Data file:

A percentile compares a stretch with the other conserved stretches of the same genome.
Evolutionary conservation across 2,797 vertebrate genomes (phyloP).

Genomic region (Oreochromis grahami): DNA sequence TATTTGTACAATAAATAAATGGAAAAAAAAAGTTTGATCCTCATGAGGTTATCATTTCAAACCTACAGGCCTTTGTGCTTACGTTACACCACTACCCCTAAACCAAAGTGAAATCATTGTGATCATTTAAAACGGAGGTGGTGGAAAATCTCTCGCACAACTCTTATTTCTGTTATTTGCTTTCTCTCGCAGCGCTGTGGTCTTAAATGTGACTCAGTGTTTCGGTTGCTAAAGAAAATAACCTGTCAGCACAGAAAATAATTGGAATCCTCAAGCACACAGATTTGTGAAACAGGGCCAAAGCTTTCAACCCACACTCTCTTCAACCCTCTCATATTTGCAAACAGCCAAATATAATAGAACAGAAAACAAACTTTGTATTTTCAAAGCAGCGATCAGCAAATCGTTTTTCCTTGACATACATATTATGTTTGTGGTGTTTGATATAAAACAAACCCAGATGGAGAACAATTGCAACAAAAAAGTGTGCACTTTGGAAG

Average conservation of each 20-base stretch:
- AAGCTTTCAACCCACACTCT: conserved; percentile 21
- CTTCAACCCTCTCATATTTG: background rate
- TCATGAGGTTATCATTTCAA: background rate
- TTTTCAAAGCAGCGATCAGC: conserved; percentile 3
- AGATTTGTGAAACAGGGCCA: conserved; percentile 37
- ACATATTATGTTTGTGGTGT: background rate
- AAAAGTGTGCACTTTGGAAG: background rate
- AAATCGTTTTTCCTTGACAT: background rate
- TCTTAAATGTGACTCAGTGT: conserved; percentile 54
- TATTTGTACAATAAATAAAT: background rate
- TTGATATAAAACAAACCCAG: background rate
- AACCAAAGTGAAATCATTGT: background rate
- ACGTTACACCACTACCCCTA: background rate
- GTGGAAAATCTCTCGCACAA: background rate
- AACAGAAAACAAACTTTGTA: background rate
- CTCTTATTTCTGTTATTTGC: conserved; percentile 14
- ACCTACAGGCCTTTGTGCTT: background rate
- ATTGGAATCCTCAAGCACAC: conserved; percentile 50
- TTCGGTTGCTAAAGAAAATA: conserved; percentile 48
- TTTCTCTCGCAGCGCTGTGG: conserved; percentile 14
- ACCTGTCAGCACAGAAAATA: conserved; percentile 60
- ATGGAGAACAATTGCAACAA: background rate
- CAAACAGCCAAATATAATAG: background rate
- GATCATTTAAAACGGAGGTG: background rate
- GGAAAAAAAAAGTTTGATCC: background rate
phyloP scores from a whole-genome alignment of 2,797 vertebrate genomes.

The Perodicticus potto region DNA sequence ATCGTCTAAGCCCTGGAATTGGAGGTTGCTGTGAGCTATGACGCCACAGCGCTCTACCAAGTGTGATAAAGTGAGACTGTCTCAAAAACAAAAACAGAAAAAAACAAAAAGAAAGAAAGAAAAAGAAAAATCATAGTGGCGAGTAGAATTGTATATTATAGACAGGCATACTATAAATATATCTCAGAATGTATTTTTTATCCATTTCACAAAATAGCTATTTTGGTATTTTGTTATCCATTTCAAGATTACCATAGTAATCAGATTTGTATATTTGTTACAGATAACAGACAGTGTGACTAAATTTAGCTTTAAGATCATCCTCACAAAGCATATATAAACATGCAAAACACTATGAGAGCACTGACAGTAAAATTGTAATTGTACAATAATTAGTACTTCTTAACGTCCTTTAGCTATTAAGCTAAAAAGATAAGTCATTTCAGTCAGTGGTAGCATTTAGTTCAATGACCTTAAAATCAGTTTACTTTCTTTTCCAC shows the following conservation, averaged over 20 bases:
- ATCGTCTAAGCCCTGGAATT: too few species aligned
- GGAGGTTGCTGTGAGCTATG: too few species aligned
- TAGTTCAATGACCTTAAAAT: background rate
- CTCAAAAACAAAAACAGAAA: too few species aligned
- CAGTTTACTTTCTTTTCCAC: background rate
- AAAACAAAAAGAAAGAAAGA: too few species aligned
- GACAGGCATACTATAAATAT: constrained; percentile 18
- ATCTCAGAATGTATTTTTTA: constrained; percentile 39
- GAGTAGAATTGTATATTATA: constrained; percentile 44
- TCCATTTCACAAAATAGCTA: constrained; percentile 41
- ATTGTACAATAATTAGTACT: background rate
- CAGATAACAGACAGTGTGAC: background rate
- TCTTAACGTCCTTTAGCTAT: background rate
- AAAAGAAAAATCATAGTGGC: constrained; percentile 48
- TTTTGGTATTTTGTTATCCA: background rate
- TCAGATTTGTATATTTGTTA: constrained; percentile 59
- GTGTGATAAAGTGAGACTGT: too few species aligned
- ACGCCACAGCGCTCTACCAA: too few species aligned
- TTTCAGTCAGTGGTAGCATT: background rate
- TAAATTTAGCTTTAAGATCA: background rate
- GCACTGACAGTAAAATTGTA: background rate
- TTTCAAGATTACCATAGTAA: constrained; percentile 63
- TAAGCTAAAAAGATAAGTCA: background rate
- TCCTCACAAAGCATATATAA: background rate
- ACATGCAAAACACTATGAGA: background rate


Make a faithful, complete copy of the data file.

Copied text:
A percentile compares a stretch with the other conserved stretches of the same genome.
Evolutionary conservation across 2,797 vertebrate genomes (phyloP).

Genomic region (Oreochromis grahami): DNA sequence TATTTGTACAATAAATAAATGGAAAAAAAAAGTTTGATCCTCATGAGGTTATCATTTCAAACCTACAGGCCTTTGTGCTTACGTTACACCACTACCCCTAAACCAAAGTGAAATCATTGTGATCATTTAAAACGGAGGTGGTGGAAAATCTCTCGCACAACTCTTATTTCTGTTATTTGCTTTCTCTCGCAGCGCTGTGGTCTTAAATGTGACTCAGTGTTTCGGTTGCTAAAGAAAATAACCTGTCAGCACAGAAAATAATTGGAATCCTCAAGCACACAGATTTGTGAAACAGGGCCAAAGCTTTCAACCCACACTCTCTTCAACCCTCTCATATTTGCAAACAGCCAAATATAATAGAACAGAAAACAAACTTTGTATTTTCAAAGCAGCGATCAGCAAATCGTTTTTCCTTGACATACATATTATGTTTGTGGTGTTTGATATAAAACAAACCCAGATGGAGAACAATTGCAACAAAAAAGTGTGCACTTTGGAAG

Average conservation of each 20-base stretch:
- AAGCTTTCAACCCACACTCT: conserved; percentile 21
- CTTCAACCCTCTCATATTTG: background rate
- TCATGAGGTTATCATTTCAA: background rate
- TTTTCAAAGCAGCGATCAGC: conserved; percentile 3
- AGATTTGTGAAACAGGGCCA: conserved; percentile 37
- ACATATTATGTTTGTGGTGT: background rate
- AAAAGTGTGCACTTTGGAAG: background rate
- AAATCGTTTTTCCTTGACAT: background rate
- TCTTAAATGTGACTCAGTGT: conserved; percentile 54
- TATTTGTACAATAAATAAAT: background rate
- TTGATATAAAACAAACCCAG: background rate
- AACCAAAGTGAAATCATTGT: background rate
- ACGTTACACCACTACCCCTA: background rate
- GTGGAAAATCTCTCGCACAA: background rate
- AACAGAAAACAAACTTTGTA: background rate
- CTCTTATTTCTGTTATTTGC: conserved; percentile 14
- ACCTACAGGCCTTTGTGCTT: background rate
- ATTGGAATCCTCAAGCACAC: conserved; percentile 50
- TTCGGTTGCTAAAGAAAATA: conserved; percentile 48
- TTTCTCTCGCAGCGCTGTGG: conserved; percentile 14
- ACCTGTCAGCACAGAAAATA: conserved; percentile 60
- ATGGAGAACAATTGCAACAA: background rate
- CAAACAGCCAAATATAATAG: background rate
- GATCATTTAAAACGGAGGTG: background rate
- GGAAAAAAAAAGTTTGATCC: background rate
phyloP scores from a whole-genome alignment of 2,797 vertebrate genomes.

The Perodicticus potto region DNA sequence ATCGTCTAAGCCCTGGAATTGGAGGTTGCTGTGAGCTATGACGCCACAGCGCTCTACCAAGTGTGATAAAGTGAGACTGTCTCAAAAACAAAAACAGAAAAAAACAAAAAGAAAGAAAGAAAAAGAAAAATCATAGTGGCGAGTAGAATTGTATATTATAGACAGGCATACTATAAATATATCTCAGAATGTATTTTTTATCCATTTCACAAAATAGCTATTTTGGTATTTTGTTATCCATTTCAAGATTACCATAGTAATCAGATTTGTATATTTGTTACAGATAACAGACAGTGTGACTAAATTTAGCTTTAAGATCATCCTCACAAAGCATATATAAACATGCAAAACACTATGAGAGCACTGACAGTAAAATTGTAATTGTACAATAATTAGTACTTCTTAACGTCCTTTAGCTATTAAGCTAAAAAGATAAGTCATTTCAGTCAGTGGTAGCATTTAGTTCAATGACCTTAAAATCAGTTTACTTTCTTTTCCAC shows the following conservation, averaged over 20 bases:
- ATCGTCTAAGCCCTGGAATT: too few species aligned
- GGAGGTTGCTGTGAGCTATG: too few species aligned
- TAGTTCAATGACCTTAAAAT: background rate
- CTCAAAAACAAAAACAGAAA: too few species aligned
- CAGTTTACTTTCTTTTCCAC: background rate
- AAAACAAAAAGAAAGAAAGA: too few species aligned
- GACAGGCATACTATAAATAT: constrained; percentile 18
- ATCTCAGAATGTATTTTTTA: constrained; percentile 39
- GAGTAGAATTGTATATTATA: constrained; percentile 44
- TCCATTTCACAAAATAGCTA: constrained; percentile 41
- ATTGTACAATAATTAGTACT: background rate
- CAGATAACAGACAGTGTGAC: background rate
- TCTTAACGTCCTTTAGCTAT: background rate
- AAAAGAAAAATCATAGTGGC: constrained; percentile 48
- TTTTGGTATTTTGTTATCCA: background rate
- TCAGATTTGTATATTTGTTA: constrained; percentile 59
- GTGTGATAAAGTGAGACTGT: too few species aligned
- ACGCCACAGCGCTCTACCAA: too few species aligned
- TTTCAGTCAGTGGTAGCATT: background rate
- TAAATTTAGCTTTAAGATCA: background rate
- GCACTGACAGTAAAATTGTA: background rate
- TTTCAAGATTACCATAGTAA: constrained; percentile 63
- TAAGCTAAAAAGATAAGTCA: background rate
- TCCTCACAAAGCATATATAA: background rate
- ACATGCAAAACACTATGAGA: background rate